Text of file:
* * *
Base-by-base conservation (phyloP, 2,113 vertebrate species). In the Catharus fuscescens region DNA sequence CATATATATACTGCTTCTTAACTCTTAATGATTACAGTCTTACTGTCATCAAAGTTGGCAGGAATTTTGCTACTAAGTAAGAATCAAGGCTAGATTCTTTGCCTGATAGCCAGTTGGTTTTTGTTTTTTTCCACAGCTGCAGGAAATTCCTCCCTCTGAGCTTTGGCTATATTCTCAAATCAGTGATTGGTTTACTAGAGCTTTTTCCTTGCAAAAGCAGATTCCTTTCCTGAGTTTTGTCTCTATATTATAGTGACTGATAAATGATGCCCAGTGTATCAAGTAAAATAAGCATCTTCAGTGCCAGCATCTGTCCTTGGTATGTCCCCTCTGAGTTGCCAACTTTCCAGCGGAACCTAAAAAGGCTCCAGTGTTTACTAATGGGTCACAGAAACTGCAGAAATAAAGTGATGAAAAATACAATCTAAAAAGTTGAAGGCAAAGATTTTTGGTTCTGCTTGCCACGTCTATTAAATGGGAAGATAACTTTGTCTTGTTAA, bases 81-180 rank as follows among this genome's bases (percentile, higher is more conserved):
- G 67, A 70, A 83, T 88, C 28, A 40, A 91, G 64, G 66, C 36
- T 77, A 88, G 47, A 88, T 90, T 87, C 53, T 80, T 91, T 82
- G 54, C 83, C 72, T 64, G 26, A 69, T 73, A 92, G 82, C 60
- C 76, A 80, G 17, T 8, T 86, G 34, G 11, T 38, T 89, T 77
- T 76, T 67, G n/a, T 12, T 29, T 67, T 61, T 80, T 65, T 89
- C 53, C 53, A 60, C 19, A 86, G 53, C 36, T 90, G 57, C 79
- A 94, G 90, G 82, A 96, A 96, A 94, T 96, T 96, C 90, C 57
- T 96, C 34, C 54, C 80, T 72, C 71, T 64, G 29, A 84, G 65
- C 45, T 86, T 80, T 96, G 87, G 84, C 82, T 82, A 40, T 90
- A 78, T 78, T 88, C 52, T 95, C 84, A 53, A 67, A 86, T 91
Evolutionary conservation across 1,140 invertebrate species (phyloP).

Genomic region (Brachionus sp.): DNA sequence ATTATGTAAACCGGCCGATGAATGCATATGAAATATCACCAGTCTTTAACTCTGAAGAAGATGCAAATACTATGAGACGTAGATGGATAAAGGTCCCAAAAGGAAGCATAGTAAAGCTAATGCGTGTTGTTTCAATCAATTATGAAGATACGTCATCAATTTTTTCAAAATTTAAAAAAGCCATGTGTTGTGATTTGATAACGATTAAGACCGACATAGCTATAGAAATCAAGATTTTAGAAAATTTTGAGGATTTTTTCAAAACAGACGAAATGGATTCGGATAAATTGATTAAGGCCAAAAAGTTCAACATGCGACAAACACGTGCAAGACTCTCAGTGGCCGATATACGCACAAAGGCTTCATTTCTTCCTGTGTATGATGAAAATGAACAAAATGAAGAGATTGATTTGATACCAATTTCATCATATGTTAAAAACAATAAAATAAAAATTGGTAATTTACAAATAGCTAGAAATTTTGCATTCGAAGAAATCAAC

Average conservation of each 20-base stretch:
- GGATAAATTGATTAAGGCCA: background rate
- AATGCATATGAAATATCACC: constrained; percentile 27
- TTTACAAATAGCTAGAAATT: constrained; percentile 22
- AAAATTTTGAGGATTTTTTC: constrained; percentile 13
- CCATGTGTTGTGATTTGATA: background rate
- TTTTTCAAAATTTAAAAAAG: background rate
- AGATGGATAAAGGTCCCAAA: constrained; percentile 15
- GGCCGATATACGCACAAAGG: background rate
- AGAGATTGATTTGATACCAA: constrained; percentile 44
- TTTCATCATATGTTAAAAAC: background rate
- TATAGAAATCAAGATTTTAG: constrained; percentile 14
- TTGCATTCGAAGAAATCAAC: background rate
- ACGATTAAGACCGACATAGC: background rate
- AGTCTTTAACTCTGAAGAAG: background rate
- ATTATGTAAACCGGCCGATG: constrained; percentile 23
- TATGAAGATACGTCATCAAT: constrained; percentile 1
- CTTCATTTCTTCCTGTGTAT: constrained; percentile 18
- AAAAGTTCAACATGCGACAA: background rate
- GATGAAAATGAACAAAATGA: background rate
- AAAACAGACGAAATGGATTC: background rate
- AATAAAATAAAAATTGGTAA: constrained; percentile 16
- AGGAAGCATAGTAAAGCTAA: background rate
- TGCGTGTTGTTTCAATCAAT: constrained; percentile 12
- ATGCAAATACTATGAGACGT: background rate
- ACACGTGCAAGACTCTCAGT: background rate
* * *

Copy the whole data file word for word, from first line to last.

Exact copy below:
Base-by-base conservation (phyloP, 2,113 vertebrate species). In the Catharus fuscescens region DNA sequence CATATATATACTGCTTCTTAACTCTTAATGATTACAGTCTTACTGTCATCAAAGTTGGCAGGAATTTTGCTACTAAGTAAGAATCAAGGCTAGATTCTTTGCCTGATAGCCAGTTGGTTTTTGTTTTTTTCCACAGCTGCAGGAAATTCCTCCCTCTGAGCTTTGGCTATATTCTCAAATCAGTGATTGGTTTACTAGAGCTTTTTCCTTGCAAAAGCAGATTCCTTTCCTGAGTTTTGTCTCTATATTATAGTGACTGATAAATGATGCCCAGTGTATCAAGTAAAATAAGCATCTTCAGTGCCAGCATCTGTCCTTGGTATGTCCCCTCTGAGTTGCCAACTTTCCAGCGGAACCTAAAAAGGCTCCAGTGTTTACTAATGGGTCACAGAAACTGCAGAAATAAAGTGATGAAAAATACAATCTAAAAAGTTGAAGGCAAAGATTTTTGGTTCTGCTTGCCACGTCTATTAAATGGGAAGATAACTTTGTCTTGTTAA, bases 81-180 rank as follows among this genome's bases (percentile, higher is more conserved):
- G 67, A 70, A 83, T 88, C 28, A 40, A 91, G 64, G 66, C 36
- T 77, A 88, G 47, A 88, T 90, T 87, C 53, T 80, T 91, T 82
- G 54, C 83, C 72, T 64, G 26, A 69, T 73, A 92, G 82, C 60
- C 76, A 80, G 17, T 8, T 86, G 34, G 11, T 38, T 89, T 77
- T 76, T 67, G n/a, T 12, T 29, T 67, T 61, T 80, T 65, T 89
- C 53, C 53, A 60, C 19, A 86, G 53, C 36, T 90, G 57, C 79
- A 94, G 90, G 82, A 96, A 96, A 94, T 96, T 96, C 90, C 57
- T 96, C 34, C 54, C 80, T 72, C 71, T 64, G 29, A 84, G 65
- C 45, T 86, T 80, T 96, G 87, G 84, C 82, T 82, A 40, T 90
- A 78, T 78, T 88, C 52, T 95, C 84, A 53, A 67, A 86, T 91
Evolutionary conservation across 1,140 invertebrate species (phyloP).

Genomic region (Brachionus sp.): DNA sequence ATTATGTAAACCGGCCGATGAATGCATATGAAATATCACCAGTCTTTAACTCTGAAGAAGATGCAAATACTATGAGACGTAGATGGATAAAGGTCCCAAAAGGAAGCATAGTAAAGCTAATGCGTGTTGTTTCAATCAATTATGAAGATACGTCATCAATTTTTTCAAAATTTAAAAAAGCCATGTGTTGTGATTTGATAACGATTAAGACCGACATAGCTATAGAAATCAAGATTTTAGAAAATTTTGAGGATTTTTTCAAAACAGACGAAATGGATTCGGATAAATTGATTAAGGCCAAAAAGTTCAACATGCGACAAACACGTGCAAGACTCTCAGTGGCCGATATACGCACAAAGGCTTCATTTCTTCCTGTGTATGATGAAAATGAACAAAATGAAGAGATTGATTTGATACCAATTTCATCATATGTTAAAAACAATAAAATAAAAATTGGTAATTTACAAATAGCTAGAAATTTTGCATTCGAAGAAATCAAC

Average conservation of each 20-base stretch:
- GGATAAATTGATTAAGGCCA: background rate
- AATGCATATGAAATATCACC: constrained; percentile 27
- TTTACAAATAGCTAGAAATT: constrained; percentile 22
- AAAATTTTGAGGATTTTTTC: constrained; percentile 13
- CCATGTGTTGTGATTTGATA: background rate
- TTTTTCAAAATTTAAAAAAG: background rate
- AGATGGATAAAGGTCCCAAA: constrained; percentile 15
- GGCCGATATACGCACAAAGG: background rate
- AGAGATTGATTTGATACCAA: constrained; percentile 44
- TTTCATCATATGTTAAAAAC: background rate
- TATAGAAATCAAGATTTTAG: constrained; percentile 14
- TTGCATTCGAAGAAATCAAC: background rate
- ACGATTAAGACCGACATAGC: background rate
- AGTCTTTAACTCTGAAGAAG: background rate
- ATTATGTAAACCGGCCGATG: constrained; percentile 23
- TATGAAGATACGTCATCAAT: constrained; percentile 1
- CTTCATTTCTTCCTGTGTAT: constrained; percentile 18
- AAAAGTTCAACATGCGACAA: background rate
- GATGAAAATGAACAAAATGA: background rate
- AAAACAGACGAAATGGATTC: background rate
- AATAAAATAAAAATTGGTAA: constrained; percentile 16
- AGGAAGCATAGTAAAGCTAA: background rate
- TGCGTGTTGTTTCAATCAAT: constrained; percentile 12
- ATGCAAATACTATGAGACGT: background rate
- ACACGTGCAAGACTCTCAGT: background rate